The defense can certainly say the same and merely face an "Objection!" by the persecution. If it wakes just one juror from her stupor it will be worth it.

  • Mike M.||

    Thank goodness this fucking thing is almost over.

  • ||

    If it ends in conviction, I'll rage like a motherfucker.

  • Barnstormer||

    What? Burn down your own neighborhood? Loot someplace?

  • Neoliberal Kochtopus||

    If history serves, I will attack a Korean grocery.

  • Caleb Turberville||

    If history serves, I will attack a Korean grocery.

    https://www.youtube.com/watch?v=NRm0aBFXEag

    Check out this episode of Anthony Bourdain's Parts Unknown in which he visits Koreatown in downtown LA. It discusses the plight of the Korean-Americans who had to defend their neighborhood, all alone without any help from the LAPD, during the 1992 Riots.

  • GILMORE||

    Neoliberal Kochtopus| 7.11.13 @ 6:23PM |#

    If history serves, I will attack a Korean grocery.

    The white version of No Justice=No Peace involves boycotting the release of Jay-Z's new record and complaining a lot at their next golf outing

  • Mr. Soul||

    and if memory serves...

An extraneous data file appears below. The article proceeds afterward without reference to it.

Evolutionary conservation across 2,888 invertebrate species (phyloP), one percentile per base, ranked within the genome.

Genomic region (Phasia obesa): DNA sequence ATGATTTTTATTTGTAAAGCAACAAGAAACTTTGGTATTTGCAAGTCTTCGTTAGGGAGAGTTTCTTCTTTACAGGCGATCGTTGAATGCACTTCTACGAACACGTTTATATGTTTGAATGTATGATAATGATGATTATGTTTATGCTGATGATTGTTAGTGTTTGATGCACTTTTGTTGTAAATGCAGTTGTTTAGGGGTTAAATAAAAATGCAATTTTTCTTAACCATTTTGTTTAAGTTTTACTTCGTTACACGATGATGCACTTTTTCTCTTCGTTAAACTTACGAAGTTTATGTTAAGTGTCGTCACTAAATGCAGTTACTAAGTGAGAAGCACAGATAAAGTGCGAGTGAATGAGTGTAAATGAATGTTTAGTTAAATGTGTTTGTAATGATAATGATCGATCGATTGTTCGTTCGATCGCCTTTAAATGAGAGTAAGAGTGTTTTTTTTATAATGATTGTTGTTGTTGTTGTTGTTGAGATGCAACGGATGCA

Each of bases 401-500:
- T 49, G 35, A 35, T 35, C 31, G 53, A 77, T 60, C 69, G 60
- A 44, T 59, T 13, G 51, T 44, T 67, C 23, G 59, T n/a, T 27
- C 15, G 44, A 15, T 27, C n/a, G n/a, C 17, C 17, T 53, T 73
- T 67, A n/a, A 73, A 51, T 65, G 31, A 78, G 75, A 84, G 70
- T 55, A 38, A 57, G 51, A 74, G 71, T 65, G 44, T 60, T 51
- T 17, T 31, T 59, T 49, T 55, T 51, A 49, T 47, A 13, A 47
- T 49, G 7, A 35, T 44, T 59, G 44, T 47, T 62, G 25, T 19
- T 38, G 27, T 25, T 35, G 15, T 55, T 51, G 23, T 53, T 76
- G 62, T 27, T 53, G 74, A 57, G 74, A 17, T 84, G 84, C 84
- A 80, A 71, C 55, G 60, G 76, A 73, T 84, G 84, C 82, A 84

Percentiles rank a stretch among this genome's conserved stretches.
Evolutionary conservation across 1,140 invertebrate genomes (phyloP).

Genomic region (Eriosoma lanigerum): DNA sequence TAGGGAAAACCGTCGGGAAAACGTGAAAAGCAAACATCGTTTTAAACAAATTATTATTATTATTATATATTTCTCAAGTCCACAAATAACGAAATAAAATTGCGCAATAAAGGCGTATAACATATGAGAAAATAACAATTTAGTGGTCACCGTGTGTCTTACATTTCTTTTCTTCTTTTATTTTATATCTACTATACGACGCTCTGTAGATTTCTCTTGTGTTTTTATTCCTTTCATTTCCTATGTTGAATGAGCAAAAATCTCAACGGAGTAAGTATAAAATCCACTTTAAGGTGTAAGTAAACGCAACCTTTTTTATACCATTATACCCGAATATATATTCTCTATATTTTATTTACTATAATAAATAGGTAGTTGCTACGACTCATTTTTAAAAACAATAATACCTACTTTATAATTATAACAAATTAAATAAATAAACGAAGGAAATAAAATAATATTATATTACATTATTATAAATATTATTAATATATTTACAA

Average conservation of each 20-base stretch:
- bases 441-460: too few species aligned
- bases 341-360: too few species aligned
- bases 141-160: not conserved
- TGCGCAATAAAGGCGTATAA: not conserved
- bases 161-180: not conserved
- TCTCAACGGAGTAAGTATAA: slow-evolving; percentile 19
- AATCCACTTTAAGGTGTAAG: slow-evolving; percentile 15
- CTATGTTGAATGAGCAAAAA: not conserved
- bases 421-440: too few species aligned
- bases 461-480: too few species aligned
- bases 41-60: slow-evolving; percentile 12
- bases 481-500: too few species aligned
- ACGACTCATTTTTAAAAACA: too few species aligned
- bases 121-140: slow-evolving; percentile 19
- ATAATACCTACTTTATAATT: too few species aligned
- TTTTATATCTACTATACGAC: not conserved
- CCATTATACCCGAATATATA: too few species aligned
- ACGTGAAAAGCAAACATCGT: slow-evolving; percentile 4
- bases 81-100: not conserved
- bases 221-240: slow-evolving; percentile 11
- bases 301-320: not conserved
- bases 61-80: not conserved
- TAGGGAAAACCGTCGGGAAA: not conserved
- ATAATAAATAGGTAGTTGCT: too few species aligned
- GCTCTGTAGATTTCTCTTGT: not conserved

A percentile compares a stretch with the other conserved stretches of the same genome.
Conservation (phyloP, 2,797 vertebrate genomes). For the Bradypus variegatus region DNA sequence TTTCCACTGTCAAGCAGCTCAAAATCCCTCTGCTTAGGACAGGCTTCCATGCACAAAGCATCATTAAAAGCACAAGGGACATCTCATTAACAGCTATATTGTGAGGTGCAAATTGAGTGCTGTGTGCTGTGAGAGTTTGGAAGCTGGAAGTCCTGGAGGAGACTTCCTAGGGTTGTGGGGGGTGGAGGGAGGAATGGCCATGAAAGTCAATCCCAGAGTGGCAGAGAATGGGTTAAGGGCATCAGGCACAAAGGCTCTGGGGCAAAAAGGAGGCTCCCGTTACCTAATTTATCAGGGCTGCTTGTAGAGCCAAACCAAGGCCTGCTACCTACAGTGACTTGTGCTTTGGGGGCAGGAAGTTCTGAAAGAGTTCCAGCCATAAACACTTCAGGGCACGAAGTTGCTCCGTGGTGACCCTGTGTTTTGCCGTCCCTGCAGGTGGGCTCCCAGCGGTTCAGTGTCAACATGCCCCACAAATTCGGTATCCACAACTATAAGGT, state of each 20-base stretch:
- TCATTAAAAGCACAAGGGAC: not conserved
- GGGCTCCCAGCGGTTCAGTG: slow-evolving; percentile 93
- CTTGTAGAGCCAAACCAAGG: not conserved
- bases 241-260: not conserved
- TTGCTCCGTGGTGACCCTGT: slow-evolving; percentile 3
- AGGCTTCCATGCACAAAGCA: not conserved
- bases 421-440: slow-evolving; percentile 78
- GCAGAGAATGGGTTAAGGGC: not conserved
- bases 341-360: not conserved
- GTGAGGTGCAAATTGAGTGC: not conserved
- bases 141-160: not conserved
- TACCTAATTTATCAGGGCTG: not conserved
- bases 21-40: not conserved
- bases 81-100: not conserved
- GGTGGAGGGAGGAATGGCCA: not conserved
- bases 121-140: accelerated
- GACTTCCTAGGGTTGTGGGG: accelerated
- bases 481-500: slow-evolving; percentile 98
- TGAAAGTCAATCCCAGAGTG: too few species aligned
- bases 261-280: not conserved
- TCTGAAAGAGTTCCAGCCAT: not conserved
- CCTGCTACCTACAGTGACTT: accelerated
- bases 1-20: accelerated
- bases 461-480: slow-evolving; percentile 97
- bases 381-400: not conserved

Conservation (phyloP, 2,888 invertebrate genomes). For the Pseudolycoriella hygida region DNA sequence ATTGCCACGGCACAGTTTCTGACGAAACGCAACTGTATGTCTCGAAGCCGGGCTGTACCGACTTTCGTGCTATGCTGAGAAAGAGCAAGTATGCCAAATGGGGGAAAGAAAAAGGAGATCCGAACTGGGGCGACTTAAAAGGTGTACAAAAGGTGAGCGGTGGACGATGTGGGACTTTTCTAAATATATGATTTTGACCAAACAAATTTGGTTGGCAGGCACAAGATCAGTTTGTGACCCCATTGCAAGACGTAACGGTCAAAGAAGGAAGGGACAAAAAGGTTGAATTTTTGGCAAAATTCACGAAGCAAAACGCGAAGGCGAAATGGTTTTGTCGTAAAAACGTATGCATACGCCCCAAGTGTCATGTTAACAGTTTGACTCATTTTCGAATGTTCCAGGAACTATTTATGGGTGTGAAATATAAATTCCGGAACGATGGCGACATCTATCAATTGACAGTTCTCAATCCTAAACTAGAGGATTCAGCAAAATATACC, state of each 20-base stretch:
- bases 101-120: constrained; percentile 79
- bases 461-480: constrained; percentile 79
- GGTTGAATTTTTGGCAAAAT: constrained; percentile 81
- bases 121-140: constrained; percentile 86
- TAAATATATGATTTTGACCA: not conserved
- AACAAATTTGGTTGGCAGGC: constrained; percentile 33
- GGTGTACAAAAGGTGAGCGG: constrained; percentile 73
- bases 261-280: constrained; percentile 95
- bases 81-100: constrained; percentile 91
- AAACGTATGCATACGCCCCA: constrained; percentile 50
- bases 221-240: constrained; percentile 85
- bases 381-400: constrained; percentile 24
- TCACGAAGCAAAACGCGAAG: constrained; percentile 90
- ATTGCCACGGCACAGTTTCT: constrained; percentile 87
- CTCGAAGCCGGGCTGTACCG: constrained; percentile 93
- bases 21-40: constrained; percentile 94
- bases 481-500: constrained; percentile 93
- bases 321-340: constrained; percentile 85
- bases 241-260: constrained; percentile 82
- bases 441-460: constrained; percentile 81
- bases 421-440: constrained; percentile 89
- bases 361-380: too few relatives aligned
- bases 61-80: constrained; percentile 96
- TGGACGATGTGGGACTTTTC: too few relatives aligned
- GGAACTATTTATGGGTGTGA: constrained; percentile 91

Chairman Kaga will host an Iron Chef from beyond the grave in Koreatown.

  • ||

    I'm not some pinko grievance-monger. I'll just get really wasted and weep.

  • RBS||

    Wrong. We are all Trayvon Martin.

  • ||

    The prosecutor's "logic" reminds me a lot of the anti-cop bigot reasonoid logic (like in the purchasing alcohol for minors case where the cop got stoved in the melon by a bag with beer cans inside and then shot the guy - it's all about results analysis not reason analysis).

    The prosecution sounds a little desperate here, which is good. I think they realize their case is a hurtin'.

    Zimmerman need not have made the best of choices to be found not guilty, nor is (or should) his heart/beliefs etc. be on trial. It simply comes down to totality of circ's from HIS pov (a critical factor that many miss in deadly force analysis, especially when it's a cop doing the shooting).

    What he "reasonably" perceived is what matters. Zimmermna need not be a good guy nor need he have exercised the best judgment or done the "right thing" prior to getting involved in the physical altercation. The relevant point is what happened during that physical altercation and there is NO way the prosecution has proved beyond a reasonable doubt that there was manslaughter, let alone murder.